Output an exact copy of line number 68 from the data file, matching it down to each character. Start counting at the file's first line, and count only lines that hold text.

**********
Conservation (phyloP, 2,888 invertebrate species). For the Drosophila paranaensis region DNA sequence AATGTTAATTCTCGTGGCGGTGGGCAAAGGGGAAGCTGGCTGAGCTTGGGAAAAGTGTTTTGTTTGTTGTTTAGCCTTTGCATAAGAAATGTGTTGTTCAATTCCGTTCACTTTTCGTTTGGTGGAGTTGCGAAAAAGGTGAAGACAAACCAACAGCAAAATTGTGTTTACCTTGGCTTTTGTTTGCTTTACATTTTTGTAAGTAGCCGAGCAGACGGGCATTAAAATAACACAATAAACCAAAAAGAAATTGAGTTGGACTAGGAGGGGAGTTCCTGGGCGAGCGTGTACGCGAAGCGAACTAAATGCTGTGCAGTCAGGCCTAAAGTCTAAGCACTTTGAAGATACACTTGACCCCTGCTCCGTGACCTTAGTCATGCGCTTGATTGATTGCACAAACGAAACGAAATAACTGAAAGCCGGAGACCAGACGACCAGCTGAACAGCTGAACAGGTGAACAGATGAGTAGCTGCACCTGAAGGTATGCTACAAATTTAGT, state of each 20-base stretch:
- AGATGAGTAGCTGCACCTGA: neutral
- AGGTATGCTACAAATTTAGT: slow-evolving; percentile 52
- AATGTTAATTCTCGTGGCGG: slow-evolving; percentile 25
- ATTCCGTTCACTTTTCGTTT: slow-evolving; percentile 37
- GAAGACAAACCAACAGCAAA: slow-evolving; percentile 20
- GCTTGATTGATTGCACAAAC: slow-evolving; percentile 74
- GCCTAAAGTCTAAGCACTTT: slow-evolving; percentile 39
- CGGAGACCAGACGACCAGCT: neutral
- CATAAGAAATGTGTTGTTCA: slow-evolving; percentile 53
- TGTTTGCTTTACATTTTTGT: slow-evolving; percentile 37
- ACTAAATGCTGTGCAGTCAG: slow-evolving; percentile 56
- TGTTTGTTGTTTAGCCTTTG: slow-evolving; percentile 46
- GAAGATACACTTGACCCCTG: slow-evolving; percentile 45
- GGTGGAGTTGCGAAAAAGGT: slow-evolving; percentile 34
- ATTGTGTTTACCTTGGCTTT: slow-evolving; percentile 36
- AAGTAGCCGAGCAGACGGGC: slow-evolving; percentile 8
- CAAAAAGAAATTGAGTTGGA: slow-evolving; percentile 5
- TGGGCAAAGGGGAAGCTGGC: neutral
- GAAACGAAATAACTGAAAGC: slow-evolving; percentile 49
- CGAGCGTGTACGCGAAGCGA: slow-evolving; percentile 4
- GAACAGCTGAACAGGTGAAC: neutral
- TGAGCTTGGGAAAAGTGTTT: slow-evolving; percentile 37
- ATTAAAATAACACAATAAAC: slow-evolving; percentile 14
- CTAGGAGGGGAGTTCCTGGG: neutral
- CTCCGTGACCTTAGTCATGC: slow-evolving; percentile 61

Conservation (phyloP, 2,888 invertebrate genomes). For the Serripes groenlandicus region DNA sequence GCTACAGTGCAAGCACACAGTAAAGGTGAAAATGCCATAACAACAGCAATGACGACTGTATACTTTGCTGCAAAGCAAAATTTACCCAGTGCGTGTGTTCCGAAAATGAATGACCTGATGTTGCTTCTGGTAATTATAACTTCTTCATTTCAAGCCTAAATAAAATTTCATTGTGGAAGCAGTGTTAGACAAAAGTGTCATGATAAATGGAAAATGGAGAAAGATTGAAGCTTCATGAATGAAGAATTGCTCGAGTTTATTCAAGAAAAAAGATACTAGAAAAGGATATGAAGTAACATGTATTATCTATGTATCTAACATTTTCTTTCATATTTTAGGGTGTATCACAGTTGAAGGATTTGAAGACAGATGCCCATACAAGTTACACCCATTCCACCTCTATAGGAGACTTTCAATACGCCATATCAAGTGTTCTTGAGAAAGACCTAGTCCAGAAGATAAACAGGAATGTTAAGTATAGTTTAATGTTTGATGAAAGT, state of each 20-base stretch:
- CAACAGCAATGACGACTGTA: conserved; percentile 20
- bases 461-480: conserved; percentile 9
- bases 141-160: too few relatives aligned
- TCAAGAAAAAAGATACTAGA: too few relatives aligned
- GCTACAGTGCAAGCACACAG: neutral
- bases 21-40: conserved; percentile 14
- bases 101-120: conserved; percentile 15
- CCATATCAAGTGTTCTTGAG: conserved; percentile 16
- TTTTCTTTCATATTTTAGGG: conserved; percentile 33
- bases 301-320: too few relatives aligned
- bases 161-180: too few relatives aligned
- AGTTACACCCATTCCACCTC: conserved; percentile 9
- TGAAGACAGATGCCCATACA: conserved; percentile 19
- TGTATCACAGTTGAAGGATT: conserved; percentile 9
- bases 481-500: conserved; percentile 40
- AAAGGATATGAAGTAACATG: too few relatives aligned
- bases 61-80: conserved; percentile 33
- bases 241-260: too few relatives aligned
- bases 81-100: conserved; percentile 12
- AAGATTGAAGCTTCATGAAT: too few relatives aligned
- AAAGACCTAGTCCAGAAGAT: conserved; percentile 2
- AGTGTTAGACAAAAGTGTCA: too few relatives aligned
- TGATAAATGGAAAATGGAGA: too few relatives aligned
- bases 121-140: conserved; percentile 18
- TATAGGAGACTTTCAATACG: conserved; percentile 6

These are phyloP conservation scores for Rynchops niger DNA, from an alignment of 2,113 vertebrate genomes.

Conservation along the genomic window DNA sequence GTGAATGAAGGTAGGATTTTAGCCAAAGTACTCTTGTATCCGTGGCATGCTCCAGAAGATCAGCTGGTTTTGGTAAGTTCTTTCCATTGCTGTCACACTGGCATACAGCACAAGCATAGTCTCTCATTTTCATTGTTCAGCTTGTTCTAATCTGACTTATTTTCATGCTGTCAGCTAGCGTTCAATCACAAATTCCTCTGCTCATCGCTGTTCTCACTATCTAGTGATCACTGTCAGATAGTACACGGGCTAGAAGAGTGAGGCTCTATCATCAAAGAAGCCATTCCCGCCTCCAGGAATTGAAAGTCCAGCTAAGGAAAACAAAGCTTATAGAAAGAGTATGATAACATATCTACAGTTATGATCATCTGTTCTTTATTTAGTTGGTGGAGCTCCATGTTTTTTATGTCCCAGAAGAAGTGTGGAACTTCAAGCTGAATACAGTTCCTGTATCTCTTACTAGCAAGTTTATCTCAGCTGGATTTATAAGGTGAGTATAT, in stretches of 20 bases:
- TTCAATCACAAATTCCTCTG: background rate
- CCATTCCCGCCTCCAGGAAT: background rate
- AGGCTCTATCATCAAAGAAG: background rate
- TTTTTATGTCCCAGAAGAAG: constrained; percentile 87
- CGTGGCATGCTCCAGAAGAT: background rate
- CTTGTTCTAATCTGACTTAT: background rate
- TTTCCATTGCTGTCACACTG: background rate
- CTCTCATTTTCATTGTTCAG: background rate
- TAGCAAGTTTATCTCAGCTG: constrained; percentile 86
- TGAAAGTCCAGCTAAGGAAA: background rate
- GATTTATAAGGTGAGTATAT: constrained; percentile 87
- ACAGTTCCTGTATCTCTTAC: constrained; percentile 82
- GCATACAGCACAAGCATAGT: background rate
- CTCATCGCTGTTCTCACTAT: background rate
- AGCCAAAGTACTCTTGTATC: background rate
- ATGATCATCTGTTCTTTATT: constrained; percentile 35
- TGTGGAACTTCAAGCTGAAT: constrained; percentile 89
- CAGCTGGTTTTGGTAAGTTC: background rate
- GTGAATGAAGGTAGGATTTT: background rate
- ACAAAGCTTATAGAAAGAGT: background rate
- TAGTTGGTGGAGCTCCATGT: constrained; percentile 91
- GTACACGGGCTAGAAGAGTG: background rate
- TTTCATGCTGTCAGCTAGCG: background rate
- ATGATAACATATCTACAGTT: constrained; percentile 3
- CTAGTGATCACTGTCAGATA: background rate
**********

- CTCATCGCTGTTCTCACTAT: background rate